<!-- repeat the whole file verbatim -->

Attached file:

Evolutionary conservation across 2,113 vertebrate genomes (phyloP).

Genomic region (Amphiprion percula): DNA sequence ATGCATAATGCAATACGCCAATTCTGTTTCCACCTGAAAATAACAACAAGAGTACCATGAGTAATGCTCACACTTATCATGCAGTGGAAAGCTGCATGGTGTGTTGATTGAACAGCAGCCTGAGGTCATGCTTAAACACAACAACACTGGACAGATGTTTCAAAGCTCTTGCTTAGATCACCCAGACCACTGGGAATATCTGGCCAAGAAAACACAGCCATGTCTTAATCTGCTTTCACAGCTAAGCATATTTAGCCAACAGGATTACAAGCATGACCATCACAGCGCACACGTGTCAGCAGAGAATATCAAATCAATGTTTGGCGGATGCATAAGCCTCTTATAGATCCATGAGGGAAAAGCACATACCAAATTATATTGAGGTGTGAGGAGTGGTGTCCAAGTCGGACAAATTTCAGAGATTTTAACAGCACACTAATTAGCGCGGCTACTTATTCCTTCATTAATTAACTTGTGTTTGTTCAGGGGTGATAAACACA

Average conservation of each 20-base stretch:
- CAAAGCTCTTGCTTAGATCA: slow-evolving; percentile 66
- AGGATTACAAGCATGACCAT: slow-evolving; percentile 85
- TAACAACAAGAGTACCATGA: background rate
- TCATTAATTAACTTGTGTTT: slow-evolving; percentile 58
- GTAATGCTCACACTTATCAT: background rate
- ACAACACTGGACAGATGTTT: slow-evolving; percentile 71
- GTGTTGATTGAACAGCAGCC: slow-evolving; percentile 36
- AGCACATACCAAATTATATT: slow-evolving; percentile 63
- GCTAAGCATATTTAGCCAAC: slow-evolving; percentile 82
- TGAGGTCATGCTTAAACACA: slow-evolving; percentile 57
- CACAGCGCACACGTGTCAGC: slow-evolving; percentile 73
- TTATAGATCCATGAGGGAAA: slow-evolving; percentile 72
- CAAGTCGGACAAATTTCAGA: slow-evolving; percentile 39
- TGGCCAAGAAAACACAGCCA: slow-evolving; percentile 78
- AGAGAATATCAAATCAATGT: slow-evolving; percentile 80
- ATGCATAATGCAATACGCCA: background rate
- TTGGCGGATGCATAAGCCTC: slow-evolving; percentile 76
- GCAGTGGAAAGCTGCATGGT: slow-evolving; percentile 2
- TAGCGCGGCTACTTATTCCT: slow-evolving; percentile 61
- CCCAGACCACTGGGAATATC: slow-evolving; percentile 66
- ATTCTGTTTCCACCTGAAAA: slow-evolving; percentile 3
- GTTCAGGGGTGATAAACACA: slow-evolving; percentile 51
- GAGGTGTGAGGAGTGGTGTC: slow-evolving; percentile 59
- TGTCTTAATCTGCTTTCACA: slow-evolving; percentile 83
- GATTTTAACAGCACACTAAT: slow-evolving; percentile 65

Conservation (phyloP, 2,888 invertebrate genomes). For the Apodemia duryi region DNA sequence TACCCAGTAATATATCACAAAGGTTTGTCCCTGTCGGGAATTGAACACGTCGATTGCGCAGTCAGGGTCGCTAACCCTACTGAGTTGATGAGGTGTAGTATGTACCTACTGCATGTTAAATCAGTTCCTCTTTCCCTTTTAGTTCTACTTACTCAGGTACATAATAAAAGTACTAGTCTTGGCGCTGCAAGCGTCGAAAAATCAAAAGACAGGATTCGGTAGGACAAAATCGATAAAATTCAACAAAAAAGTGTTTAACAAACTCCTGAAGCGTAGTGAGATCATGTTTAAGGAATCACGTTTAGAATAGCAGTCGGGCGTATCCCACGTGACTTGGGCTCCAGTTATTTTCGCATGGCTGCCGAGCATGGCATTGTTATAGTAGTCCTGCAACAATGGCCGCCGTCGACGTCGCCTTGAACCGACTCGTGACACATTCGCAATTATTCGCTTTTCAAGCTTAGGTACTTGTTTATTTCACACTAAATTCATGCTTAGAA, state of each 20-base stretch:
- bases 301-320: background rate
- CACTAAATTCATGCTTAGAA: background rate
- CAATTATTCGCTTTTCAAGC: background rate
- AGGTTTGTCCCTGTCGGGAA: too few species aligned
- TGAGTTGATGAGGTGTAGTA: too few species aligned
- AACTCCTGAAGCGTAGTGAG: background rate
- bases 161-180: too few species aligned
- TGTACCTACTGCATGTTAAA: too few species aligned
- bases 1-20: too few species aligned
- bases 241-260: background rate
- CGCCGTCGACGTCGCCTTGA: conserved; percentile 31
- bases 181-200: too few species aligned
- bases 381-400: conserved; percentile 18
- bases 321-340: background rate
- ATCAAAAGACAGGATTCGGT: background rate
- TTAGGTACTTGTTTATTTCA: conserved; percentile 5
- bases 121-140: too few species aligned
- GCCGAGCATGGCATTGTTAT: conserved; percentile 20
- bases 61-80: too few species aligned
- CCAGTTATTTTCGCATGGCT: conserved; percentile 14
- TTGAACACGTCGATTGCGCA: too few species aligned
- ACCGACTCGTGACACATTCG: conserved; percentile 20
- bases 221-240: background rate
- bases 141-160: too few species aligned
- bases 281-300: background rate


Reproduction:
Evolutionary conservation across 2,113 vertebrate genomes (phyloP).

Genomic region (Amphiprion percula): DNA sequence ATGCATAATGCAATACGCCAATTCTGTTTCCACCTGAAAATAACAACAAGAGTACCATGAGTAATGCTCACACTTATCATGCAGTGGAAAGCTGCATGGTGTGTTGATTGAACAGCAGCCTGAGGTCATGCTTAAACACAACAACACTGGACAGATGTTTCAAAGCTCTTGCTTAGATCACCCAGACCACTGGGAATATCTGGCCAAGAAAACACAGCCATGTCTTAATCTGCTTTCACAGCTAAGCATATTTAGCCAACAGGATTACAAGCATGACCATCACAGCGCACACGTGTCAGCAGAGAATATCAAATCAATGTTTGGCGGATGCATAAGCCTCTTATAGATCCATGAGGGAAAAGCACATACCAAATTATATTGAGGTGTGAGGAGTGGTGTCCAAGTCGGACAAATTTCAGAGATTTTAACAGCACACTAATTAGCGCGGCTACTTATTCCTTCATTAATTAACTTGTGTTTGTTCAGGGGTGATAAACACA

Average conservation of each 20-base stretch:
- CAAAGCTCTTGCTTAGATCA: slow-evolving; percentile 66
- AGGATTACAAGCATGACCAT: slow-evolving; percentile 85
- TAACAACAAGAGTACCATGA: background rate
- TCATTAATTAACTTGTGTTT: slow-evolving; percentile 58
- GTAATGCTCACACTTATCAT: background rate
- ACAACACTGGACAGATGTTT: slow-evolving; percentile 71
- GTGTTGATTGAACAGCAGCC: slow-evolving; percentile 36
- AGCACATACCAAATTATATT: slow-evolving; percentile 63
- GCTAAGCATATTTAGCCAAC: slow-evolving; percentile 82
- TGAGGTCATGCTTAAACACA: slow-evolving; percentile 57
- CACAGCGCACACGTGTCAGC: slow-evolving; percentile 73
- TTATAGATCCATGAGGGAAA: slow-evolving; percentile 72
- CAAGTCGGACAAATTTCAGA: slow-evolving; percentile 39
- TGGCCAAGAAAACACAGCCA: slow-evolving; percentile 78
- AGAGAATATCAAATCAATGT: slow-evolving; percentile 80
- ATGCATAATGCAATACGCCA: background rate
- TTGGCGGATGCATAAGCCTC: slow-evolving; percentile 76
- GCAGTGGAAAGCTGCATGGT: slow-evolving; percentile 2
- TAGCGCGGCTACTTATTCCT: slow-evolving; percentile 61
- CCCAGACCACTGGGAATATC: slow-evolving; percentile 66
- ATTCTGTTTCCACCTGAAAA: slow-evolving; percentile 3
- GTTCAGGGGTGATAAACACA: slow-evolving; percentile 51
- GAGGTGTGAGGAGTGGTGTC: slow-evolving; percentile 59
- TGTCTTAATCTGCTTTCACA: slow-evolving; percentile 83
- GATTTTAACAGCACACTAAT: slow-evolving; percentile 65

Conservation (phyloP, 2,888 invertebrate genomes). For the Apodemia duryi region DNA sequence TACCCAGTAATATATCACAAAGGTTTGTCCCTGTCGGGAATTGAACACGTCGATTGCGCAGTCAGGGTCGCTAACCCTACTGAGTTGATGAGGTGTAGTATGTACCTACTGCATGTTAAATCAGTTCCTCTTTCCCTTTTAGTTCTACTTACTCAGGTACATAATAAAAGTACTAGTCTTGGCGCTGCAAGCGTCGAAAAATCAAAAGACAGGATTCGGTAGGACAAAATCGATAAAATTCAACAAAAAAGTGTTTAACAAACTCCTGAAGCGTAGTGAGATCATGTTTAAGGAATCACGTTTAGAATAGCAGTCGGGCGTATCCCACGTGACTTGGGCTCCAGTTATTTTCGCATGGCTGCCGAGCATGGCATTGTTATAGTAGTCCTGCAACAATGGCCGCCGTCGACGTCGCCTTGAACCGACTCGTGACACATTCGCAATTATTCGCTTTTCAAGCTTAGGTACTTGTTTATTTCACACTAAATTCATGCTTAGAA, state of each 20-base stretch:
- bases 301-320: background rate
- CACTAAATTCATGCTTAGAA: background rate
- CAATTATTCGCTTTTCAAGC: background rate
- AGGTTTGTCCCTGTCGGGAA: too few species aligned
- TGAGTTGATGAGGTGTAGTA: too few species aligned
- AACTCCTGAAGCGTAGTGAG: background rate
- bases 161-180: too few species aligned
- TGTACCTACTGCATGTTAAA: too few species aligned
- bases 1-20: too few species aligned
- bases 241-260: background rate
- CGCCGTCGACGTCGCCTTGA: conserved; percentile 31
- bases 181-200: too few species aligned
- bases 381-400: conserved; percentile 18
- bases 321-340: background rate
- ATCAAAAGACAGGATTCGGT: background rate
- TTAGGTACTTGTTTATTTCA: conserved; percentile 5
- bases 121-140: too few species aligned
- GCCGAGCATGGCATTGTTAT: conserved; percentile 20
- bases 61-80: too few species aligned
- CCAGTTATTTTCGCATGGCT: conserved; percentile 14
- TTGAACACGTCGATTGCGCA: too few species aligned
- ACCGACTCGTGACACATTCG: conserved; percentile 20
- bases 221-240: background rate
- bases 141-160: too few species aligned
- bases 281-300: background rate